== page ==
That is like a baseline.

We work with villages to ensure that their carrying capacity is kept. We make sure that while they get more exposure, they are also aware that they need to have in place the mechanisms to address that extra exposure.

But for us, it has been very rewarding to see that all villages have had very positive reporting so far.

RG: Could you describe some memorable instances regarding all that you have learnt so far during the implementation of this scheme?

SC: This scheme actually has three levels. Besides the best tourism villages which are recognised, we have what we call an ‘Upgrade Programme’.

We work with villages that have not been recognised to improve some of the areas where they have scored lower.

We dedicate specific mentors who sit down with the authorities of such villages and analyse their development issues and support them.

This is how all villages, both network and upgrade, come together in a community. It does not end with the recognition of a village.

For example, one of the villages in Italy just had its festivities in the summer and it invited the representatives of other villages to join.

This is very interesting because there is a sense of community and an exchange of ideas and opportunities between them. It would otherwise be very difficult for a village in India, China or Korea to actually be in contact with a village in Switzerland or Latin America.

Such interactions can also have many spinoff effects.

For example, I know that India launched a Best Tourism Villages initiative nationally as well. In Japan, the villages that are part of the scheme are working together as well. They have created their own national coordination community with universities.

Some universities are also helping them in Europe. A lot of them are coming together to see if they can present joint projects for European funding.

Thus, there are a lot of effects that we don’t see directly. But the UNWTO’s initiative is creating movement and opportunities for villages. And that is very rewarding.

RG: What mechanism exists in the scheme so that the benefits can accrue to village residents and communities?

SC: Under the Upgrade Programme, we meet with village representatives as well as with representatives of other stakeholders who might be important in the village.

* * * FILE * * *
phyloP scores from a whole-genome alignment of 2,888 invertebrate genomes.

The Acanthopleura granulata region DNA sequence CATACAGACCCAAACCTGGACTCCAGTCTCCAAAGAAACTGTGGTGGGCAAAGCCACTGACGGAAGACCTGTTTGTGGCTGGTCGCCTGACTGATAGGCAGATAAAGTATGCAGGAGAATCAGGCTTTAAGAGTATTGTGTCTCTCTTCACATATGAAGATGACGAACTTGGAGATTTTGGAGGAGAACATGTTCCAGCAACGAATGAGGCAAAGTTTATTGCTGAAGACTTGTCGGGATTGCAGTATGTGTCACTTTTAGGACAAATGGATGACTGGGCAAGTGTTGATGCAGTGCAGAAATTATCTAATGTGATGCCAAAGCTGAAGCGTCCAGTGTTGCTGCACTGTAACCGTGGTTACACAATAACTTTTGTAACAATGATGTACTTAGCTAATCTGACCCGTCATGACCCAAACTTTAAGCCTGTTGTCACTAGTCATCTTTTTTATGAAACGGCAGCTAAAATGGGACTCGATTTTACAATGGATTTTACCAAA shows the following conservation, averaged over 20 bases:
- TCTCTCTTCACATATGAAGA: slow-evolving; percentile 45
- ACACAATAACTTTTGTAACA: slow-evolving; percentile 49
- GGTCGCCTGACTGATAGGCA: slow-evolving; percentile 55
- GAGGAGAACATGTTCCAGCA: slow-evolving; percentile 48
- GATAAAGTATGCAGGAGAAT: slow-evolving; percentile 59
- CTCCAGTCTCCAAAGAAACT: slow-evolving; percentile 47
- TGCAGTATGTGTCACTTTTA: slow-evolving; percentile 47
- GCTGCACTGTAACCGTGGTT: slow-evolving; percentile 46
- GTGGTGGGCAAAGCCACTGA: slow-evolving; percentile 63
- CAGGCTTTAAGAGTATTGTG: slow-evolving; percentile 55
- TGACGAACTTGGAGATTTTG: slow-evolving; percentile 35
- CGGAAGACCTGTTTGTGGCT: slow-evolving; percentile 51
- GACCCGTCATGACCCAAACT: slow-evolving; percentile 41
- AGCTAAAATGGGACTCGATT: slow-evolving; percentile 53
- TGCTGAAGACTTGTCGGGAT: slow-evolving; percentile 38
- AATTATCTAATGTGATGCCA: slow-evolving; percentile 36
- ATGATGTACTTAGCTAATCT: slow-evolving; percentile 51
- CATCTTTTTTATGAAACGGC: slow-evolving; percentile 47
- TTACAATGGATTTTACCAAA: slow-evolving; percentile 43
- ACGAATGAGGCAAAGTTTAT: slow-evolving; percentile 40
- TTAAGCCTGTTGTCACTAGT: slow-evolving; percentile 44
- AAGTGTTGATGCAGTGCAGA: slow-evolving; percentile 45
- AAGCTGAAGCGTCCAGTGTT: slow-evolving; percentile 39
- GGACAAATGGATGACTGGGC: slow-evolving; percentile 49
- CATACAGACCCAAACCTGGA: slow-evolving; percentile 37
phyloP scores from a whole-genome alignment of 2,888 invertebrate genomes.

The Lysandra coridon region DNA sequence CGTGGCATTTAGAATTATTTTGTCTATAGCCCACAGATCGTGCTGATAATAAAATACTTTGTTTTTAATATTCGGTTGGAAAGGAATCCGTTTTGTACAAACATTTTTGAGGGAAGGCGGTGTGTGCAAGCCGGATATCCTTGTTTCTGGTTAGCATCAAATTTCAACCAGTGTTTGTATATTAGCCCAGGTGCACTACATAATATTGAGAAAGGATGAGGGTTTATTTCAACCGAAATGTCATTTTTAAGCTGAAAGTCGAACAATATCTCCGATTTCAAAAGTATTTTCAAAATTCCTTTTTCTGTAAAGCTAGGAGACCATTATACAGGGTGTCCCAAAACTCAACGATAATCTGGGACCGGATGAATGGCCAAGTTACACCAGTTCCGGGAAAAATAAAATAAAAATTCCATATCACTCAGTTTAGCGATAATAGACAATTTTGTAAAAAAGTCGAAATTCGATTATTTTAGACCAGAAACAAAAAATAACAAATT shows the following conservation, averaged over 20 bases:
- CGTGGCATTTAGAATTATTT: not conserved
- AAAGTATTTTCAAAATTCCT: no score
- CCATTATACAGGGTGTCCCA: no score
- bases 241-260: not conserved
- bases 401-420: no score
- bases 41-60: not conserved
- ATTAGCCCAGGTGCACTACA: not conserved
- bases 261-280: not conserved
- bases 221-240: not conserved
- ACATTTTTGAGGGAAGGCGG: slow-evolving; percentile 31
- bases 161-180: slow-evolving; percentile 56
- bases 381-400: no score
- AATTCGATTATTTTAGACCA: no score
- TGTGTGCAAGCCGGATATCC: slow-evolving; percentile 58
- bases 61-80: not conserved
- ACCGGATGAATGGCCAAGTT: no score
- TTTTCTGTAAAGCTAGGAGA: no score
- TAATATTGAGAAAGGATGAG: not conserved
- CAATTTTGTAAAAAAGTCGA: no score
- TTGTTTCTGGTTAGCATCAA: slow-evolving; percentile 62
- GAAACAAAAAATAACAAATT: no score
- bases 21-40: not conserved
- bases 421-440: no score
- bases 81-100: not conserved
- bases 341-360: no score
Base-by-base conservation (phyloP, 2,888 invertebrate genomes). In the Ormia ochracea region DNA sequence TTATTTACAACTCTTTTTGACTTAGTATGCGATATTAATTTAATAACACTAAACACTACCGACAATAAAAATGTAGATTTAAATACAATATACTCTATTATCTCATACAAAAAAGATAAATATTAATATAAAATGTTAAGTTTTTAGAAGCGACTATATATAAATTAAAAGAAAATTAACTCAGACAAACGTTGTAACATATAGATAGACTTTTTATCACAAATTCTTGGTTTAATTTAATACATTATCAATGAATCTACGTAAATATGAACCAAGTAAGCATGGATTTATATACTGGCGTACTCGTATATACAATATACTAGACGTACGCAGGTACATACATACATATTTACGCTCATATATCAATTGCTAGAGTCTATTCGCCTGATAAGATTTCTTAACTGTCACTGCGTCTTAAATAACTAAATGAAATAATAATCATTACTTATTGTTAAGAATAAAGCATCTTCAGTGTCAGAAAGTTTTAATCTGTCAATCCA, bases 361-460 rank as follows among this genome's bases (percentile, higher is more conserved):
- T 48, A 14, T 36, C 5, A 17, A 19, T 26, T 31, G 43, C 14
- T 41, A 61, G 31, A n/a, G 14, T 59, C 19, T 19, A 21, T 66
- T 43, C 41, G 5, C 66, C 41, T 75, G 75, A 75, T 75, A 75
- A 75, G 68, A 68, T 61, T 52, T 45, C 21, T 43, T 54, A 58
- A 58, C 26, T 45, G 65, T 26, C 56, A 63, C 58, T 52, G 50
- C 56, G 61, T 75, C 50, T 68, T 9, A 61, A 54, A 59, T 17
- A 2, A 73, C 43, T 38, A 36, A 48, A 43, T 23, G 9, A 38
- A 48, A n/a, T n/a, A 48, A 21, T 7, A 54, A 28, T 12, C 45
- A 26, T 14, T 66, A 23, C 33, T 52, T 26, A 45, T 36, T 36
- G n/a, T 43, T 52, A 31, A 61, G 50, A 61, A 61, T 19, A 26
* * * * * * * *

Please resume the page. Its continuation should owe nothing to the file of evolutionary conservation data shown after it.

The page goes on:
Our teams organise some kind of online training every month in which not only the village representative is invited, but anyone from the village who wants to attend can do so.

This week, for instance, we had a meeting with representatives of a big tour operator that works in rural areas. We guided them about what kind of issues they would need to keep in mind if they want to be part of a network of operators and want to be featured.

RG: What do you see in store for the world’s rural areas in the future?

SC: Well, I think urbanisation and human migration because of it is unstoppable. We cannot stop that movement because it is impossible. But we can, maybe, slow it down in some areas.

In that sense, the change that we have had in technology has made a huge difference.

Working remotely can actually have a huge impact. You can work, especially if you are an independent worker, from anywhere and it is more interesting for some people to actually be located in a smaller place with a better quality of life.

The challenge will very much be to support those areas in terms of infrastructure, especially digital.

We see that even in developed countries, internet penetration and digital connectivity in many rural areas is much lower than in urban areas.

That will be an obstacle for businesses, for people who want to work remotely. Infrastructure of connectivity and services, healthcare and education is key.

But at the same time, we are now seeing people wanting to go to more authentic places, look for different experiences and disconnect mentally and physically.

I think in that sense, rural areas have an opportunity to position themselves. But they should not massively expose themselves. Rather, they should have businesses which are beneficial for the community and at the same time, bring income.

We see many people even going back and building their own businesses in rural areas these days and a lot of them are in tourism.

RG: Self-reliant rural areas, right?

SC: Exactly. I think we have seen things being valued in many places where they were not earlier. For instance, agricultural products, wool and other materials. People are beginning to look into issues of sustainability and conscious consumption as well.

So, there is a lot of changes in society that will favour such a transformation.

I obviously don’t see this stopping urbanisation. But there is an opportunity in tourism. Rural infrastructure and houses can help people connect with producers, agriculture and nature. So definitely, I see there is an opportunity to revitalise some of those areas.